[standards-jig] JEP-0047 (IBB) Updated

Matt Tucker matt at jivesoftware.com
Mon Apr 7 20:21:41 UTC 2003


Matt,

> Some people have gotten around this using JNI[3].

Unfortunately, that's not usually an acceptable workaround for any shipping Java app (although it could be for an internal app). As
I mentioned in my last email, all of this ends up making the client implementation a lot more complicated. Basically:

 1) Get a timestamp
 2) Make sure the timestamp isn't the same as the previous one sent out for a particular IBB UID (since as a Java app you don't know
if you're running on Linux, Windows, etc).
 3) If the timestamp is the same, try getting a new one from the system until it's different.

So, my workaround for all this pain would be to just start every IBB stream at 0 (1969 in Java) and then increment the value by one
for every new message. That makes the timestamp a virtual 64 bit counter in Java.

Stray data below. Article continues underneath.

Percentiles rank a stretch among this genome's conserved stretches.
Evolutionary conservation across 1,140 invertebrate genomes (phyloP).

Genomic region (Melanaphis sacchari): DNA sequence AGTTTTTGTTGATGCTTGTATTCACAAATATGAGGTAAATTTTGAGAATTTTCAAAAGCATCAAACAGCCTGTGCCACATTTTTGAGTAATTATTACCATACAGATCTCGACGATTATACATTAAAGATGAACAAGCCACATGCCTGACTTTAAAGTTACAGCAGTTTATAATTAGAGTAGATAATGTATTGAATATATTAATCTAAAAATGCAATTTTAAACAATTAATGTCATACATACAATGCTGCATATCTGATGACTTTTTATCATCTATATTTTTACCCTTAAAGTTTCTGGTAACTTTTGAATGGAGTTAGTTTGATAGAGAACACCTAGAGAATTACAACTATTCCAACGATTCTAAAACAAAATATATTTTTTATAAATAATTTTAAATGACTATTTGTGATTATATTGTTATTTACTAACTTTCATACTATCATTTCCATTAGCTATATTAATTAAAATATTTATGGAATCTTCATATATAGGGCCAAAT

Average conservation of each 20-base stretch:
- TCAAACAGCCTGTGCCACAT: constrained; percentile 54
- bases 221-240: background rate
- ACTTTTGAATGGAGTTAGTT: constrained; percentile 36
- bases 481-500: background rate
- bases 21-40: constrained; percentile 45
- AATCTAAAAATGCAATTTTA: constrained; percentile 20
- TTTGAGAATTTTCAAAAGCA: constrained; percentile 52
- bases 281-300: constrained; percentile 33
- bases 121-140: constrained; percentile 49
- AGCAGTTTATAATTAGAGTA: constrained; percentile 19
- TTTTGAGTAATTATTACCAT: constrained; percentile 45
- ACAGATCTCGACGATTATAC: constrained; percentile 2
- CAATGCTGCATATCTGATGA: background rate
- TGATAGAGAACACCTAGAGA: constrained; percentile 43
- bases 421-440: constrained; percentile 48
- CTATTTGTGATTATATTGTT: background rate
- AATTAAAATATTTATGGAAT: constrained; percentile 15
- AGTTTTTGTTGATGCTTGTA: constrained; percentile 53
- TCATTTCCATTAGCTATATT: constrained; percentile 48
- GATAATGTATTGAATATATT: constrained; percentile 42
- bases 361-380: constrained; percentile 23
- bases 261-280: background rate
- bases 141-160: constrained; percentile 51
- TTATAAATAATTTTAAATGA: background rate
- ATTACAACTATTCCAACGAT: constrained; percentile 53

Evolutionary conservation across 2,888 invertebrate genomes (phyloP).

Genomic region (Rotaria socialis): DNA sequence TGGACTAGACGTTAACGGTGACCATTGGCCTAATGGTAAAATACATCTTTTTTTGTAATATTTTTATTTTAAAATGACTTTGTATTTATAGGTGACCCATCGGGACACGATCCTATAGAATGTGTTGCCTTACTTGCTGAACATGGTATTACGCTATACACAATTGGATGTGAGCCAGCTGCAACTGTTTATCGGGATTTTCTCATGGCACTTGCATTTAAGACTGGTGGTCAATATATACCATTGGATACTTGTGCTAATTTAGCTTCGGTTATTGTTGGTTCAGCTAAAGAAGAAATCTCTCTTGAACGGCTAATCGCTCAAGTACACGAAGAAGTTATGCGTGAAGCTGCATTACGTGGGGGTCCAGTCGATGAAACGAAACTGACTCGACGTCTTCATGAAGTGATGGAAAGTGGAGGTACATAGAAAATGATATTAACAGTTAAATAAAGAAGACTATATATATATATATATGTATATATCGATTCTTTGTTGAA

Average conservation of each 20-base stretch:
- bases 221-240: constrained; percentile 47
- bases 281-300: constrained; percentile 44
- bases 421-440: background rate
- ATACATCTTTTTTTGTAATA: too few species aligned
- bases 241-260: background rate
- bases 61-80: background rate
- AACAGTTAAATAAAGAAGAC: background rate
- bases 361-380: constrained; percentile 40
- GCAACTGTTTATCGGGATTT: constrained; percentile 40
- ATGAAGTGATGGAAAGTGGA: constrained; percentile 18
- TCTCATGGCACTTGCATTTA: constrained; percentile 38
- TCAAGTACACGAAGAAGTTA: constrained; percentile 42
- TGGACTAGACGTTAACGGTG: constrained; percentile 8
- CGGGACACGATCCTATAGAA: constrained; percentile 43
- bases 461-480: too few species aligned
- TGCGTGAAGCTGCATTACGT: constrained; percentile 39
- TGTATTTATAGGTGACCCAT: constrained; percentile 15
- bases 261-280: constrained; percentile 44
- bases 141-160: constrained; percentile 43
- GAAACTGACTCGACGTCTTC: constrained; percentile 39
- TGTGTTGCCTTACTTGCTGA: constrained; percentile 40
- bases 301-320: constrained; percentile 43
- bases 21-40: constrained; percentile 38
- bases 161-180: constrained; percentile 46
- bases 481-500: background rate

> 3)  This limit is with sending data, but not receiving.  In Java, the 
> Calendar and DateFormat classes allow for ms-level resolution (if not 
> smaller), plus the timestamp (for the receiver) becomes a unique tag, 
> that you can effectively do a String.compareTo() to determine 
> ordering.

Why not just use a counter and tighten up the rules on how the counter is used? This will allow much easier error detection of
missed packets, as was brought up in another email and avoids the whole mess of different time stamp implementations on different
systems.

Regards,
Matt




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